Another day, still suspended from Twitter. I have a few fun topics today, so let's dive in!
Hippodice: Back in late September I submitted my light-euro design to the prestigious Hippodice competition. This design is my first euro and one in which I deliberately set forth to create something highly accessible, very simple, but still with meaningful depth. The novel mechanism I've cooked up is called action trading, in which you take an action on your turn, but then you must give an opponent the action. Almost like swapping worker placement spots from Caverna...but with bribery.
Anyways, I received the absolutely awesome notice this morning that the design was accepted by the competition! I packaged up a nice version of the prototype with my finest colored cubes and some thick paper stock. I'll be shipping it off tomorrow. I cannot wait to see the results in March. It'll be a killer wait!
I typically ignore competitions. I find the judges can be highly subjective - which makes sense - and it's often tricky to know what those judges want. Also, a lot of these competitions play most games once or so, then move on and dive deeper into the games that make a great first impression. Now, I'm sure some of my submissions are trash. But, what is 100% true of most of my designs is that they require a few plays to really click. I get that that's my own fault, and it's a big reason I struggle finding publication. But, for this submitted design, I don't believe that's the case.
We'll see. I'm really excited!
Gimmicky: I'm seeing a lot of gimmicks lately in the board game space. I feel gimmicks are often the manifestation of marketing and "big idea" business types, so it's only natural that as the tabletop space grows, more of those silly folks enter the arena. Gimmicks make for a good front of box slogan and a catchy elevator pitch, but I think they often make for a lousy product. According to the Google definition, it's "a trick or device intended to attract attention, publicity, or business." By definition it isn't about the end consumer, but getting their attention.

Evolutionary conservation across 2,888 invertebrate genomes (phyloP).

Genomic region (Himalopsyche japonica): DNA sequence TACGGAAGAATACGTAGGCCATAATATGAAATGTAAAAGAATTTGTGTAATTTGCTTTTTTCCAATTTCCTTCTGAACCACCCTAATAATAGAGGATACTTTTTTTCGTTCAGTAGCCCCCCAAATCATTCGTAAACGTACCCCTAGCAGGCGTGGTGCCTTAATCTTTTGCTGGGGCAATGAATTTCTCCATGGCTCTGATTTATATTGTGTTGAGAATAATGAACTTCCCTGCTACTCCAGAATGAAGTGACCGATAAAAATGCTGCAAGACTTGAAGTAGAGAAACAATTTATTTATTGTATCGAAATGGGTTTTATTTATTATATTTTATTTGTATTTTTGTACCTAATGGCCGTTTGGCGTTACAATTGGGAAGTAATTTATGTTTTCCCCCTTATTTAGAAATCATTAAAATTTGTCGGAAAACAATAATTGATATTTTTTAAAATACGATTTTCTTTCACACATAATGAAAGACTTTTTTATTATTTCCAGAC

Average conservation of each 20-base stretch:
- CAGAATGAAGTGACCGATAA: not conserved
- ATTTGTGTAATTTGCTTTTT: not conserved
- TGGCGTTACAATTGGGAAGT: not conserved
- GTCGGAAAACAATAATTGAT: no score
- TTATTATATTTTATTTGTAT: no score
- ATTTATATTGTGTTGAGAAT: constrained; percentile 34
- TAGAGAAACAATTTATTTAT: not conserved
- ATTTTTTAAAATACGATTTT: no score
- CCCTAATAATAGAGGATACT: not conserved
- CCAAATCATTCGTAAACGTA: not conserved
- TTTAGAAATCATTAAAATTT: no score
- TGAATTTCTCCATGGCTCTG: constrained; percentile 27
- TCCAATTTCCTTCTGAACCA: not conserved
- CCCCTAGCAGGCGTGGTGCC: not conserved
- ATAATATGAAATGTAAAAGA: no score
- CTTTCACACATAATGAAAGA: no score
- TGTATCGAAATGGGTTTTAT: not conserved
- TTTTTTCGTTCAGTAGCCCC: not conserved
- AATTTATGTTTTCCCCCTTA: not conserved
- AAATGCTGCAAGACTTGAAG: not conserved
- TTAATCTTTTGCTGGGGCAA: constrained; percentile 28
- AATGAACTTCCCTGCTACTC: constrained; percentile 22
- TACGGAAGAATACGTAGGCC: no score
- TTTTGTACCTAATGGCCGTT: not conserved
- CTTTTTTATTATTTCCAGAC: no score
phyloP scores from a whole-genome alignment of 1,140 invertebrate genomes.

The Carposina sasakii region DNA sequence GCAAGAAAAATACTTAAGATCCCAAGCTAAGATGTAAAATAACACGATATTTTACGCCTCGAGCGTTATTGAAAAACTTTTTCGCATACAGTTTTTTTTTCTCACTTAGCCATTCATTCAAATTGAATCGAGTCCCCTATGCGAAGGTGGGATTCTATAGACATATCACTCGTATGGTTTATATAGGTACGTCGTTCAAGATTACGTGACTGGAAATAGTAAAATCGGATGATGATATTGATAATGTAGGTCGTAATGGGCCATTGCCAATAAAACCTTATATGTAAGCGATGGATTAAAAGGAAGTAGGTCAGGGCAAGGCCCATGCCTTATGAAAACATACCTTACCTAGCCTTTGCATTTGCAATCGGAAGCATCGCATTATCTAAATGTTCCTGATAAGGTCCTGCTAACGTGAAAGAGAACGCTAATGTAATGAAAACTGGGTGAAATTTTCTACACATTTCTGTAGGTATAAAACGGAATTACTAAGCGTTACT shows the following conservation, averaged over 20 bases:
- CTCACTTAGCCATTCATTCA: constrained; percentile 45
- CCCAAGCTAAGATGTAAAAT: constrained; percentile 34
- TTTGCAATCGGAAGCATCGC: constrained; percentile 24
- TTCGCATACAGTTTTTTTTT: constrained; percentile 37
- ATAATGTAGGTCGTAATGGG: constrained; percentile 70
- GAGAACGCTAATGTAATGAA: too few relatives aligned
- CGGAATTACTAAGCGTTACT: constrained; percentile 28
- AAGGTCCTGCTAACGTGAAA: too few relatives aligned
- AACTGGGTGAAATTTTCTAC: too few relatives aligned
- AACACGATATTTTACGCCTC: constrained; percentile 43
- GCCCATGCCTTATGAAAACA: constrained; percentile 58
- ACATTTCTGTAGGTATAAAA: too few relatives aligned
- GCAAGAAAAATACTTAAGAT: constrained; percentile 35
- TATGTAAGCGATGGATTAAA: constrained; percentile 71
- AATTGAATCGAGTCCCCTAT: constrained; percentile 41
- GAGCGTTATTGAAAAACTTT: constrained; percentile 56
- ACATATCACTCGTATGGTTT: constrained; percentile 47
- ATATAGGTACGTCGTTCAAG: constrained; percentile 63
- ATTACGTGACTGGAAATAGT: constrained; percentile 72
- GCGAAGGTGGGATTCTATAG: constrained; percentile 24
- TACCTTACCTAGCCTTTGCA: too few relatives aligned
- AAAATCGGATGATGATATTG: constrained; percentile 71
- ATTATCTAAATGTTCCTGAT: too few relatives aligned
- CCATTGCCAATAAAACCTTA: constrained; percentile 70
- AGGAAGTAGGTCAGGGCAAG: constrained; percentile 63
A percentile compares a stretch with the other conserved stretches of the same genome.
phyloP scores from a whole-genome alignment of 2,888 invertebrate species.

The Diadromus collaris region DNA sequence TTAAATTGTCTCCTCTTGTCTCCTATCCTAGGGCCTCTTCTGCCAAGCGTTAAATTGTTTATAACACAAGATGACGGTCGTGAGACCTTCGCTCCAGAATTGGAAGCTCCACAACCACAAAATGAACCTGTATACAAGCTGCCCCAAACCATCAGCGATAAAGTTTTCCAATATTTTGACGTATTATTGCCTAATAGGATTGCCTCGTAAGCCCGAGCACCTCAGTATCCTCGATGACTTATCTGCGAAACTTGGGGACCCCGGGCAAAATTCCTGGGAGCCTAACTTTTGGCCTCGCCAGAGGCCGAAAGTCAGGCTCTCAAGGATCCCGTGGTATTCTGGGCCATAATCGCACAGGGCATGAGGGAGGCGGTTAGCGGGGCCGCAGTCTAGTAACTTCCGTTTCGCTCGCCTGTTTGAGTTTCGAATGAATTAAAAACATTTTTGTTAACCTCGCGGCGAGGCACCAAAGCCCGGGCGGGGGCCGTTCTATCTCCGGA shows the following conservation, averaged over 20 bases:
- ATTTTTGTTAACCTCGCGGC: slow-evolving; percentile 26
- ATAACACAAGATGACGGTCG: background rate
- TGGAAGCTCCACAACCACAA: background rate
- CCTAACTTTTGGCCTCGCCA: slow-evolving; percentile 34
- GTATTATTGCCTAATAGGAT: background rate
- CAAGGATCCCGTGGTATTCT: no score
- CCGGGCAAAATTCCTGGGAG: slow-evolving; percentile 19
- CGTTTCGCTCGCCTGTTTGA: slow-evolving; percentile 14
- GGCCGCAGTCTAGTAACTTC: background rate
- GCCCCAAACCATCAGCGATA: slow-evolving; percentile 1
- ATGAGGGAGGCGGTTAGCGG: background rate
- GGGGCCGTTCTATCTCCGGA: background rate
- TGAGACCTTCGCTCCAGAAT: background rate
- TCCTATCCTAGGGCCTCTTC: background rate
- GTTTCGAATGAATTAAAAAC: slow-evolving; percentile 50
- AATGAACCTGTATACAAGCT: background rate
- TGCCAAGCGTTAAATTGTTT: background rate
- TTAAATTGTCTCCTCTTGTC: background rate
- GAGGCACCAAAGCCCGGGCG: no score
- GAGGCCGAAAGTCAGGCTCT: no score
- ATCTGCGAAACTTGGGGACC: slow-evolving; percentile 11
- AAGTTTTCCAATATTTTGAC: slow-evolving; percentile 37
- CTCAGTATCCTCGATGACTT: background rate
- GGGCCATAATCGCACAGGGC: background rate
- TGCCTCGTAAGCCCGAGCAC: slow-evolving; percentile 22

If you look at your game store you'll see a lot of things. You have glasses that can only see red wrapped into what seems to be a pretty boring deduction game. AEG is betting the farm on transparent cards, and every thirty minutes it seems another title is being Deluxified on Kickstarter. In a lot of these cases, I wonder if the end consumer is benefitting at all? Are these changes delivering joy? What is the cause on these customers losing steam with other tabletop offerings?
Not all gimmicks are bad. I think Two Rooms and a Boom is the perfect gimmick. It's catchy, it makes you go "huh," and it leads to a great game! I think the "stack wooden stuff" gimmick of Jenga, with modern incarnations such as Junk Art or Meeple Circus, are great ideas. Hell, Flick 'em Up is a wooden toy masquerading as a game and it's wonderful. I own the entire product line. These are perfect gimmicks and one where the novelty of the marketing isn't getting in the way of a great product.
The tabletop space is rapidly growing. Gamers that came on board thanks to Catan, or Ticket to Ride, or The Resistance, are going to be looking for new games, new ideas, and ways to continue their journey in the hobby. I worry about folks spending $50 (or more!) on an okay game with a flashy gimmick instead of a great product that'll bring them joy for years. I don't have an action item. I don't have a solution. It's just something I'm seeing more of...it seems...and I'm curious if it'll have any ill effects.
Hookbox Challenge: Had a really good brainstorm for The Game Crafter's hookbox challenge. I don't want to spoil anything yet, but I want to leave you with a couple pictures that may hint at the idea. And no, the game isn't about fat hands.